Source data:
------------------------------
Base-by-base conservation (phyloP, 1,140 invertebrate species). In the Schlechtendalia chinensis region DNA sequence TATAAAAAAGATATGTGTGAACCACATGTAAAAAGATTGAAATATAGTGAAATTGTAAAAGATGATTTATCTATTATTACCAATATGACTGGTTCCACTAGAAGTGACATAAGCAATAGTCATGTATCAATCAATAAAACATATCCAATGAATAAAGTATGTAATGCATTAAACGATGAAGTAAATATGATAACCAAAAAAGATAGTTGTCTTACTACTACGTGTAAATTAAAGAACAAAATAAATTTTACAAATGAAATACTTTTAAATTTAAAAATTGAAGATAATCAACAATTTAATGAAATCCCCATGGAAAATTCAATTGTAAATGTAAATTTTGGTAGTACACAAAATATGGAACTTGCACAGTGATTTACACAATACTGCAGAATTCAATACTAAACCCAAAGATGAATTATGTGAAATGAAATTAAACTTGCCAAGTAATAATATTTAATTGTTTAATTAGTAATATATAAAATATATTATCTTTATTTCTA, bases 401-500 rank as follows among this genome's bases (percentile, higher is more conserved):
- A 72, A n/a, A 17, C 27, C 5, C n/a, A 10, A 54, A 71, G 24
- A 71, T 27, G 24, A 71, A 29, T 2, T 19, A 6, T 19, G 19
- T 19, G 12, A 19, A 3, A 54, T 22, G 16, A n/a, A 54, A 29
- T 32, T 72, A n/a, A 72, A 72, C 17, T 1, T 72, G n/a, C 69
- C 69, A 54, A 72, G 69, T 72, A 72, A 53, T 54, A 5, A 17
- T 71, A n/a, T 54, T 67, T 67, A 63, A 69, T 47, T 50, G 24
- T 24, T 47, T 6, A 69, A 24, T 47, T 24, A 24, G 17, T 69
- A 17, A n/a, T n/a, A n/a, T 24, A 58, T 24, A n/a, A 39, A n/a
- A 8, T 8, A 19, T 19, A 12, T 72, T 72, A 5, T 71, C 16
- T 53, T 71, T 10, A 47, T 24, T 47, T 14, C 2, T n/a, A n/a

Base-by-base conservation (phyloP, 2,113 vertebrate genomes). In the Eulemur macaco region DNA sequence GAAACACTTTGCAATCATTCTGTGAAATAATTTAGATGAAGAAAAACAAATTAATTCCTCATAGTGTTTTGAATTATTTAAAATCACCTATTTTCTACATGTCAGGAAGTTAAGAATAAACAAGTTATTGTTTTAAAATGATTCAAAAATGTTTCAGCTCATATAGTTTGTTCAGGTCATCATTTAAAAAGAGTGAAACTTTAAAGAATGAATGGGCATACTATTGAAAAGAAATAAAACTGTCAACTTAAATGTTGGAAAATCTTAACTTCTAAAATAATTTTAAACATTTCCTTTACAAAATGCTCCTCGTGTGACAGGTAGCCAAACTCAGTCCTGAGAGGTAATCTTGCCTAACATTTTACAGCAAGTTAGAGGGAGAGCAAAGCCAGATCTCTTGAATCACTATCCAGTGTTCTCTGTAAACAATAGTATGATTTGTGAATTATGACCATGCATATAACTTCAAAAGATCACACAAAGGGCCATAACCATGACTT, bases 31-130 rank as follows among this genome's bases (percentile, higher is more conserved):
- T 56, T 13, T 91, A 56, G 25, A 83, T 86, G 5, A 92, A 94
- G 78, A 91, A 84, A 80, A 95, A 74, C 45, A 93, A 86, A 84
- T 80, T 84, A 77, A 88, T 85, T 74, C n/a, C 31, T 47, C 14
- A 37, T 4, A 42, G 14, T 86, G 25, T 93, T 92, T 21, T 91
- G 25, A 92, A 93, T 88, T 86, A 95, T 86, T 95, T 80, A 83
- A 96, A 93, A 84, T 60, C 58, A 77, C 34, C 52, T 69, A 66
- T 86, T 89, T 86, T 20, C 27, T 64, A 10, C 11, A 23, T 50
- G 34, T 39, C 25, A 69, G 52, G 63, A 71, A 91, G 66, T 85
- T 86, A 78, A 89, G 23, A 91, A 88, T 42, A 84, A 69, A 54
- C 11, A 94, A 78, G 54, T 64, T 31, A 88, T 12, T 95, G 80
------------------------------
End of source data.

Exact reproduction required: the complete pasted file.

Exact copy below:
Base-by-base conservation (phyloP, 1,140 invertebrate species). In the Schlechtendalia chinensis region DNA sequence TATAAAAAAGATATGTGTGAACCACATGTAAAAAGATTGAAATATAGTGAAATTGTAAAAGATGATTTATCTATTATTACCAATATGACTGGTTCCACTAGAAGTGACATAAGCAATAGTCATGTATCAATCAATAAAACATATCCAATGAATAAAGTATGTAATGCATTAAACGATGAAGTAAATATGATAACCAAAAAAGATAGTTGTCTTACTACTACGTGTAAATTAAAGAACAAAATAAATTTTACAAATGAAATACTTTTAAATTTAAAAATTGAAGATAATCAACAATTTAATGAAATCCCCATGGAAAATTCAATTGTAAATGTAAATTTTGGTAGTACACAAAATATGGAACTTGCACAGTGATTTACACAATACTGCAGAATTCAATACTAAACCCAAAGATGAATTATGTGAAATGAAATTAAACTTGCCAAGTAATAATATTTAATTGTTTAATTAGTAATATATAAAATATATTATCTTTATTTCTA, bases 401-500 rank as follows among this genome's bases (percentile, higher is more conserved):
- A 72, A n/a, A 17, C 27, C 5, C n/a, A 10, A 54, A 71, G 24
- A 71, T 27, G 24, A 71, A 29, T 2, T 19, A 6, T 19, G 19
- T 19, G 12, A 19, A 3, A 54, T 22, G 16, A n/a, A 54, A 29
- T 32, T 72, A n/a, A 72, A 72, C 17, T 1, T 72, G n/a, C 69
- C 69, A 54, A 72, G 69, T 72, A 72, A 53, T 54, A 5, A 17
- T 71, A n/a, T 54, T 67, T 67, A 63, A 69, T 47, T 50, G 24
- T 24, T 47, T 6, A 69, A 24, T 47, T 24, A 24, G 17, T 69
- A 17, A n/a, T n/a, A n/a, T 24, A 58, T 24, A n/a, A 39, A n/a
- A 8, T 8, A 19, T 19, A 12, T 72, T 72, A 5, T 71, C 16
- T 53, T 71, T 10, A 47, T 24, T 47, T 14, C 2, T n/a, A n/a

Base-by-base conservation (phyloP, 2,113 vertebrate genomes). In the Eulemur macaco region DNA sequence GAAACACTTTGCAATCATTCTGTGAAATAATTTAGATGAAGAAAAACAAATTAATTCCTCATAGTGTTTTGAATTATTTAAAATCACCTATTTTCTACATGTCAGGAAGTTAAGAATAAACAAGTTATTGTTTTAAAATGATTCAAAAATGTTTCAGCTCATATAGTTTGTTCAGGTCATCATTTAAAAAGAGTGAAACTTTAAAGAATGAATGGGCATACTATTGAAAAGAAATAAAACTGTCAACTTAAATGTTGGAAAATCTTAACTTCTAAAATAATTTTAAACATTTCCTTTACAAAATGCTCCTCGTGTGACAGGTAGCCAAACTCAGTCCTGAGAGGTAATCTTGCCTAACATTTTACAGCAAGTTAGAGGGAGAGCAAAGCCAGATCTCTTGAATCACTATCCAGTGTTCTCTGTAAACAATAGTATGATTTGTGAATTATGACCATGCATATAACTTCAAAAGATCACACAAAGGGCCATAACCATGACTT, bases 31-130 rank as follows among this genome's bases (percentile, higher is more conserved):
- T 56, T 13, T 91, A 56, G 25, A 83, T 86, G 5, A 92, A 94
- G 78, A 91, A 84, A 80, A 95, A 74, C 45, A 93, A 86, A 84
- T 80, T 84, A 77, A 88, T 85, T 74, C n/a, C 31, T 47, C 14
- A 37, T 4, A 42, G 14, T 86, G 25, T 93, T 92, T 21, T 91
- G 25, A 92, A 93, T 88, T 86, A 95, T 86, T 95, T 80, A 83
- A 96, A 93, A 84, T 60, C 58, A 77, C 34, C 52, T 69, A 66
- T 86, T 89, T 86, T 20, C 27, T 64, A 10, C 11, A 23, T 50
- G 34, T 39, C 25, A 69, G 52, G 63, A 71, A 91, G 66, T 85
- T 86, A 78, A 89, G 23, A 91, A 88, T 42, A 84, A 69, A 54
- C 11, A 94, A 78, G 54, T 64, T 31, A 88, T 12, T 95, G 80